Join the Department of Chemical and Biological Engineering for a talk titled “The Emerging Crystal Ball: AI in Preemptive Medicine” from Assistant Professor Ishanu Chattopadhyay, Ph.D., of the University of Chicago. The seminar will be held from 3:15–4:30 p.m. March 29, 2023, at Perlstein Hall auditorium, Room 131.
Biography: Ishanu Chattopadhyay, Assistant Professor of Medicine at the University of Chicago, is an expert in artificial intelligence, machine learning, and the computational aspects of data science. Leading the laboratory for Zero Knowledge Discovery (zed.uchicago.edu), Chattopadhyay is interested in unraveling etiologies of complex diseases, and understanding rare event dynamics in natural and human systems. His research has been funded by the US Department of Defense (DARPA), the National Institute for Health, the Alzheimer’s Association, and the Neubauer Collegium for Culture and Society, and his work has been published in top peer-reviewed journals including the Proceedings of the National Academy of the Sciences (PNAS), Nature Medicine, Nature Human Behavior, the Journal of the American Heart Association (JAHA), and journals of the American Medical Association (JAMA). Dr. Chattopadhyay won the prestigious Young Faculty Award from the Defense Advanced Research Projects Agency (DARPA) in 2020 for his work on formal methods to study cognitive dissonance and opinion dynamics. Chattopadhyay’s publications are listed at https://zed.uchicago.edu/publications_by_type.html.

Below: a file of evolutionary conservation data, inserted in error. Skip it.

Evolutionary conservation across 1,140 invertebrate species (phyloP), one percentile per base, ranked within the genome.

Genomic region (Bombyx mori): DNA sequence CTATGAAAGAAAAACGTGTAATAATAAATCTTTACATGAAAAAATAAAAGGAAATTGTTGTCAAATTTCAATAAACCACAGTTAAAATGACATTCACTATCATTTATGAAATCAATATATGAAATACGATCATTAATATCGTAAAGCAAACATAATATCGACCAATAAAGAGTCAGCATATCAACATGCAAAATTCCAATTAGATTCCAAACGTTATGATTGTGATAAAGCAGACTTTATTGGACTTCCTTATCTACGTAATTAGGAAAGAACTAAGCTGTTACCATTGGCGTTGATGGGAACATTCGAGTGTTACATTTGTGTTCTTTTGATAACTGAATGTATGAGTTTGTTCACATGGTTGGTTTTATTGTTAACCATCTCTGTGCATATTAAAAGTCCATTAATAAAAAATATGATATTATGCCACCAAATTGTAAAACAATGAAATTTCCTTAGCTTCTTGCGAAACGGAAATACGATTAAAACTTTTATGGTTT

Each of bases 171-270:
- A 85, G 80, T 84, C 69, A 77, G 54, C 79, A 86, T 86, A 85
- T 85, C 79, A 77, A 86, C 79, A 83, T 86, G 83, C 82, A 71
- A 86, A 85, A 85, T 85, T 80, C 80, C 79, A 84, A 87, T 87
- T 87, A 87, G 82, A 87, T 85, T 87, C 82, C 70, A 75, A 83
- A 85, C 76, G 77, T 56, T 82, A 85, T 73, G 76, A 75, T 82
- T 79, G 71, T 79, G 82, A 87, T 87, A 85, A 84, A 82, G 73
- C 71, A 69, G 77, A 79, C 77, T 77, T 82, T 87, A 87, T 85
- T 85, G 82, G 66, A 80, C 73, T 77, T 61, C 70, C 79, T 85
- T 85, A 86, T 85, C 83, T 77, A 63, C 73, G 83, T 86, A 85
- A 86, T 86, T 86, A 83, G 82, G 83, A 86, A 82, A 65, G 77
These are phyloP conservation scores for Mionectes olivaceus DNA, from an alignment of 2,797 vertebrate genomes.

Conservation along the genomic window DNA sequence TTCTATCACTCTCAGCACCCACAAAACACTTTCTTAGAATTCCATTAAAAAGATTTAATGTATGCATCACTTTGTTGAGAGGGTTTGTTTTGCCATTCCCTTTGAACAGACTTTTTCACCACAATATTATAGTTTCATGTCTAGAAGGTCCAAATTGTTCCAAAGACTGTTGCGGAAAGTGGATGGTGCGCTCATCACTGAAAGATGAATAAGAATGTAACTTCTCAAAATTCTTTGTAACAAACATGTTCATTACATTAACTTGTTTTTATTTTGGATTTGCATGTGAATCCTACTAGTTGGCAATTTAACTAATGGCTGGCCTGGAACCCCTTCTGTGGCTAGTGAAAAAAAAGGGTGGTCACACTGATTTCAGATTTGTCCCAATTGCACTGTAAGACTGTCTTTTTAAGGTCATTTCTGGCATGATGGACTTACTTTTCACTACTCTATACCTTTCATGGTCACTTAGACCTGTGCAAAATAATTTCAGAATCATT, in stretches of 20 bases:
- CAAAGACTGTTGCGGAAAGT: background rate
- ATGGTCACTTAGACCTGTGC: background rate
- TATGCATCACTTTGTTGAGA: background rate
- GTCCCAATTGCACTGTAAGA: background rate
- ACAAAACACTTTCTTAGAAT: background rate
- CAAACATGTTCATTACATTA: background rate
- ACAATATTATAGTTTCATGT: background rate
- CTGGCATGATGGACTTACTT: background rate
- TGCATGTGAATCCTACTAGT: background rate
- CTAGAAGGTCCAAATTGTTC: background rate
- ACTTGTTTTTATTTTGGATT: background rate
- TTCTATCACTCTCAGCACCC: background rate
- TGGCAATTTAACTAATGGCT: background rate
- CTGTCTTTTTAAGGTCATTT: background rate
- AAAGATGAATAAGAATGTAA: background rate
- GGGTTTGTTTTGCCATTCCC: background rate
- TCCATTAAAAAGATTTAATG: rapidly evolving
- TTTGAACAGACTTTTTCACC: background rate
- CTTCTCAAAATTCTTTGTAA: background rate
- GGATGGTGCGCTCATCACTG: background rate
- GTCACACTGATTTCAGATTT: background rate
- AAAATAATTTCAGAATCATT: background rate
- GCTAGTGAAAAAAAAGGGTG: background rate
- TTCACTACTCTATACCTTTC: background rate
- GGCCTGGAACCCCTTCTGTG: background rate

Abstract: Rapid progress notwithstanding, AI and its role in decision making has not reached its full potential. Often the issue is not-enough data, not enough data of the right kind, not enough clarity on the implications of decisions guided by AI, biased data that leads to flawed decisions, and uncertainties—exacerbated by the high sample complexity (data hunger) of the existing algorithms, and subtle hidden foundational assumptions in core frameworks that limit our predictive reach. These issues are particularly important in biomedicine, especially in the context of screening and diagnosis of complex diseases. In this seminar we discuss these key hurdles, and present important advances made in the Chattopadhyay lab (the ZeD lab) with respect to universal screening tools for diverse disorders ranging from autism to dementia to pulmonary fibrosis, where AI is beginning to identify new underutilized diagnostic modalities, going beyond known risk factors.